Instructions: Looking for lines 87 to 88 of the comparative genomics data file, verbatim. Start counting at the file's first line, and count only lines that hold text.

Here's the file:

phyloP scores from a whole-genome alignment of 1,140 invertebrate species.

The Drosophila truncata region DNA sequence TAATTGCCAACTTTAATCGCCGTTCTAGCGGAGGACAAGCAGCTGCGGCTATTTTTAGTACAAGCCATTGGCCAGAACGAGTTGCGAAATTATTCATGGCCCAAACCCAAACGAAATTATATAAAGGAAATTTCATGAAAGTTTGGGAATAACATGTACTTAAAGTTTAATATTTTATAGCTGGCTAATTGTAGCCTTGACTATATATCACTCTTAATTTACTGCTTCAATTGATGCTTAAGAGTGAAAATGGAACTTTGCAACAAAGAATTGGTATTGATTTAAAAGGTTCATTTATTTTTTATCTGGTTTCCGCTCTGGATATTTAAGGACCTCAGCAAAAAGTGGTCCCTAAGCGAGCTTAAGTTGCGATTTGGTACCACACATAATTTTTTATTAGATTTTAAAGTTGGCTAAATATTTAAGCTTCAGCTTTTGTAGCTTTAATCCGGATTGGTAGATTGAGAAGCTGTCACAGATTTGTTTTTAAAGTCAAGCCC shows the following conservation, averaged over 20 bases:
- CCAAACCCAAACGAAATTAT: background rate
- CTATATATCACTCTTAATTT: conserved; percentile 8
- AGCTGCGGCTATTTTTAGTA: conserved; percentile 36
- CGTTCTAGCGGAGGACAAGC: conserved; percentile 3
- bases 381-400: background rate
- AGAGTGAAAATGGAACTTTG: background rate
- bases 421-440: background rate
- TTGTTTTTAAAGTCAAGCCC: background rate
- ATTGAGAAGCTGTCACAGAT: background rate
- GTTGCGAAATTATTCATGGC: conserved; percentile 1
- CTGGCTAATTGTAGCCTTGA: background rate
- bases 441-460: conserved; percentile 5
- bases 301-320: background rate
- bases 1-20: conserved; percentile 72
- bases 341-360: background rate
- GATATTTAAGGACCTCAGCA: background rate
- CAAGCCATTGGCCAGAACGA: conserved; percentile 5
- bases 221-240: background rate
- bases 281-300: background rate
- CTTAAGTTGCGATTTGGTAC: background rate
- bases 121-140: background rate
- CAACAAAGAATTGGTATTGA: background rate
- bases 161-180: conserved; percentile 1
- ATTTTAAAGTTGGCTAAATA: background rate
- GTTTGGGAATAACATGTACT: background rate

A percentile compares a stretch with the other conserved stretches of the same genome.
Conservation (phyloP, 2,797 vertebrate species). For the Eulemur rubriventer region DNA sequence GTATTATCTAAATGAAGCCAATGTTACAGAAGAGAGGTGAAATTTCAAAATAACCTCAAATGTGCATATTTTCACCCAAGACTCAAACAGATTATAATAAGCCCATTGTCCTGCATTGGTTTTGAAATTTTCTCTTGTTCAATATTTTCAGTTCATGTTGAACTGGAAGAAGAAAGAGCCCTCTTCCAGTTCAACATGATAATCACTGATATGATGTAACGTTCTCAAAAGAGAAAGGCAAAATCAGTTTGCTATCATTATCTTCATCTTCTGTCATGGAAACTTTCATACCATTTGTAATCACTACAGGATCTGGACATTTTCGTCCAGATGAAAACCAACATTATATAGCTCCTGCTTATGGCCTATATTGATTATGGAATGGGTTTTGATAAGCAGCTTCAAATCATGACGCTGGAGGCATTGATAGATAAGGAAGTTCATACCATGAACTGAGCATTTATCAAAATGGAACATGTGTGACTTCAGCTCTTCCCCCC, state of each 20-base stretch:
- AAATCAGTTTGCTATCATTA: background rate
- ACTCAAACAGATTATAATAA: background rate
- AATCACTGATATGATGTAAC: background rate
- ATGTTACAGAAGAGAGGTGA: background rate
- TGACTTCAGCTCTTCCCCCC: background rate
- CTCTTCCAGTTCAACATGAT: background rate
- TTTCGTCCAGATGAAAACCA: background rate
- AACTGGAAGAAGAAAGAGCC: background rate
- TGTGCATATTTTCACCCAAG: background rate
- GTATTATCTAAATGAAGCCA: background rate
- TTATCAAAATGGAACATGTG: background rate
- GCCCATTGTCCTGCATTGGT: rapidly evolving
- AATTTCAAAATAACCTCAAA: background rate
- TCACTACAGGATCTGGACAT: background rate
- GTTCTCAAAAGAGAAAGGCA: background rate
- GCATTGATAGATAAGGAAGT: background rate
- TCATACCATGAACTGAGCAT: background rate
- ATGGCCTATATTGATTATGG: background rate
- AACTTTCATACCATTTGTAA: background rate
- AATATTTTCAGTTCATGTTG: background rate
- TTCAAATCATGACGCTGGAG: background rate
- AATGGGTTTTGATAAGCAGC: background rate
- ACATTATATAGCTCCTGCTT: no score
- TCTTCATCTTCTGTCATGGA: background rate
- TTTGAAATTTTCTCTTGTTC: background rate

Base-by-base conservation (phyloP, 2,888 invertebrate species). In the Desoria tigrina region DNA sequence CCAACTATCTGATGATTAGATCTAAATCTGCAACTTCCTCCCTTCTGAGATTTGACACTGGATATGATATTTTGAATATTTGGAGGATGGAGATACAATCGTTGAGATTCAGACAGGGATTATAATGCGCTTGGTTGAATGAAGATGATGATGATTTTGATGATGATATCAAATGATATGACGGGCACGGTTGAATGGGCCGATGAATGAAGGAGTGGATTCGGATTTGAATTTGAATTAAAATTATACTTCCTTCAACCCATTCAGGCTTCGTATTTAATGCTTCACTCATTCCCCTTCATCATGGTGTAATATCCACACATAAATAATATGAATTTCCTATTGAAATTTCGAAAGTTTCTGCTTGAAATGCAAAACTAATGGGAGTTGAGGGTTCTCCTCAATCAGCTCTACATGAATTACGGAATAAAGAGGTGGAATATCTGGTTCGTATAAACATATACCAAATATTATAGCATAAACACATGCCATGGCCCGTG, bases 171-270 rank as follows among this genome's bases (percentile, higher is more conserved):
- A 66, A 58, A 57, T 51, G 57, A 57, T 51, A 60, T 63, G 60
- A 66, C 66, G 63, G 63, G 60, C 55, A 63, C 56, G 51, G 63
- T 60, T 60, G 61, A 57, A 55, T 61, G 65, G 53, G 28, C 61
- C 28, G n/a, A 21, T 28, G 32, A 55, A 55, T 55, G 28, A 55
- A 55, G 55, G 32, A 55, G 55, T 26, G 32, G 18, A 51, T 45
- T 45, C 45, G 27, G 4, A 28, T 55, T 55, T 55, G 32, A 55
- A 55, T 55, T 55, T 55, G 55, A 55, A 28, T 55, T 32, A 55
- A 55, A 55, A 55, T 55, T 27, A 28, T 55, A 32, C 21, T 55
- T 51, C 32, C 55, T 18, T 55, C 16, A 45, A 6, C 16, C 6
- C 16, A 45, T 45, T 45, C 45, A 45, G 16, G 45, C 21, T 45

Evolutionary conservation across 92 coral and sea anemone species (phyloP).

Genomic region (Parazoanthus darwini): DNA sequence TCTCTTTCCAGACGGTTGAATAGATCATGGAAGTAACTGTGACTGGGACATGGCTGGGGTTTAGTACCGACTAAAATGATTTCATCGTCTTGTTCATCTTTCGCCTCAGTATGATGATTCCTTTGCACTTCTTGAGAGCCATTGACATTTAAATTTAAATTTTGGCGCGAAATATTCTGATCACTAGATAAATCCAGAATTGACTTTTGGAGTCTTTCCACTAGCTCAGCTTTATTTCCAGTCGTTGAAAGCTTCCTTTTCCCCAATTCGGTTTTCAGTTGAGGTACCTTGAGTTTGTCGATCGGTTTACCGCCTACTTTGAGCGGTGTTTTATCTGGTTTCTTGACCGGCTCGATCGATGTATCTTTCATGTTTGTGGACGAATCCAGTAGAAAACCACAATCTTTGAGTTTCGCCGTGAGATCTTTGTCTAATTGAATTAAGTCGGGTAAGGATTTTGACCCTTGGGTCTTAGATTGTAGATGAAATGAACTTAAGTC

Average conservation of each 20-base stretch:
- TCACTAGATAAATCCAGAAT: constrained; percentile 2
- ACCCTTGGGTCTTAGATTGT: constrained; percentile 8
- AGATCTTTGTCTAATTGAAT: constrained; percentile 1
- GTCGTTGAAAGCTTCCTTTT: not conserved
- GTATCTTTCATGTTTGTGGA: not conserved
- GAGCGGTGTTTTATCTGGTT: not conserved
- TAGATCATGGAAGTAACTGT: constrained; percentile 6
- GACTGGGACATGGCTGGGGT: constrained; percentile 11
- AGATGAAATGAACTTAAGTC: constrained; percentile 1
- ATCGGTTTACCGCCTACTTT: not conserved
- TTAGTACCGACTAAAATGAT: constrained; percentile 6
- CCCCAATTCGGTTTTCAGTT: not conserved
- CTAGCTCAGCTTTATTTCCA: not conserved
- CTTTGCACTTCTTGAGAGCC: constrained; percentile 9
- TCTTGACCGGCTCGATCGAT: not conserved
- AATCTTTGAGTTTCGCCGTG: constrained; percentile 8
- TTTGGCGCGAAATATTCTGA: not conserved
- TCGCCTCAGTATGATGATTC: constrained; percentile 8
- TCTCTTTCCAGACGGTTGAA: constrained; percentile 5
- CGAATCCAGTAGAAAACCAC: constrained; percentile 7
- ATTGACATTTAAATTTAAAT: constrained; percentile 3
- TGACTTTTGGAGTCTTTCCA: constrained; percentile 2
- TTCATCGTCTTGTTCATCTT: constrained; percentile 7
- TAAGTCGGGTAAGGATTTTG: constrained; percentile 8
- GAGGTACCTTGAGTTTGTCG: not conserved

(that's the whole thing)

- TCTCTTTCCAGACGGTTGAA: constrained; percentile 5
- CGAATCCAGTAGAAAACCAC: constrained; percentile 7